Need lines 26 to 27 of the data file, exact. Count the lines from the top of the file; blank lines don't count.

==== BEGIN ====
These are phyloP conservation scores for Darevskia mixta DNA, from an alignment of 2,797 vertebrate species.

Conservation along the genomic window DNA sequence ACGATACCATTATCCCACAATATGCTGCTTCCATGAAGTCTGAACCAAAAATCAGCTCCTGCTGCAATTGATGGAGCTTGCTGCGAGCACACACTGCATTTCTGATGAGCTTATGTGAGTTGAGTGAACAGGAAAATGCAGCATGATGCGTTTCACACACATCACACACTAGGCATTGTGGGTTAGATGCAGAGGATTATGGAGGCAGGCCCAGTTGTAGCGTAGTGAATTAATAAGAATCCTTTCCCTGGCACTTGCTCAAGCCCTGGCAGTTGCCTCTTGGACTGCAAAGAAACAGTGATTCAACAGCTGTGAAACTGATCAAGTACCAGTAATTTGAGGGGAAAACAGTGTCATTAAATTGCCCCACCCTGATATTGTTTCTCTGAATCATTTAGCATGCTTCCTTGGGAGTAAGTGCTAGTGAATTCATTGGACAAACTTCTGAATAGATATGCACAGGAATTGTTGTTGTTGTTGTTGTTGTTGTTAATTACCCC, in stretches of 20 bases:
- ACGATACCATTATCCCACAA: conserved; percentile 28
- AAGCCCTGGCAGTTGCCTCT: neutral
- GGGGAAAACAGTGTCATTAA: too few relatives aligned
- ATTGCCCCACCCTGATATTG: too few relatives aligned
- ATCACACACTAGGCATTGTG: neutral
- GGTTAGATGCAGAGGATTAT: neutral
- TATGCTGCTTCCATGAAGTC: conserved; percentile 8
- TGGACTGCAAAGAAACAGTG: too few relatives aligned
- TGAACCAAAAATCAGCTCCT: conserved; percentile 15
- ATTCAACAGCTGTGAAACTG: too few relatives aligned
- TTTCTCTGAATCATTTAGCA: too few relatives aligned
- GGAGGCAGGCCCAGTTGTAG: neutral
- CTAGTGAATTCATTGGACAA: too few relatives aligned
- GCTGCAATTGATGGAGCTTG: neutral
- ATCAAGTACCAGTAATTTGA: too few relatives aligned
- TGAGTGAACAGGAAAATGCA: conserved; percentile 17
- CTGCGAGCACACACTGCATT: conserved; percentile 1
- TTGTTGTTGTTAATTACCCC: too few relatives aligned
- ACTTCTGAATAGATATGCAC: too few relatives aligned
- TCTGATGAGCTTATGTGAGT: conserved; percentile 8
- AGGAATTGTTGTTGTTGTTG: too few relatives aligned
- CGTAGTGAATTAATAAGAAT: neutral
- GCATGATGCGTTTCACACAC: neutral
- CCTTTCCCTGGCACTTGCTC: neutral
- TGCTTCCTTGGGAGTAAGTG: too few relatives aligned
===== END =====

- CCTTTCCCTGGCACTTGCTC: neutral
- TGCTTCCTTGGGAGTAAGTG: too few relatives aligned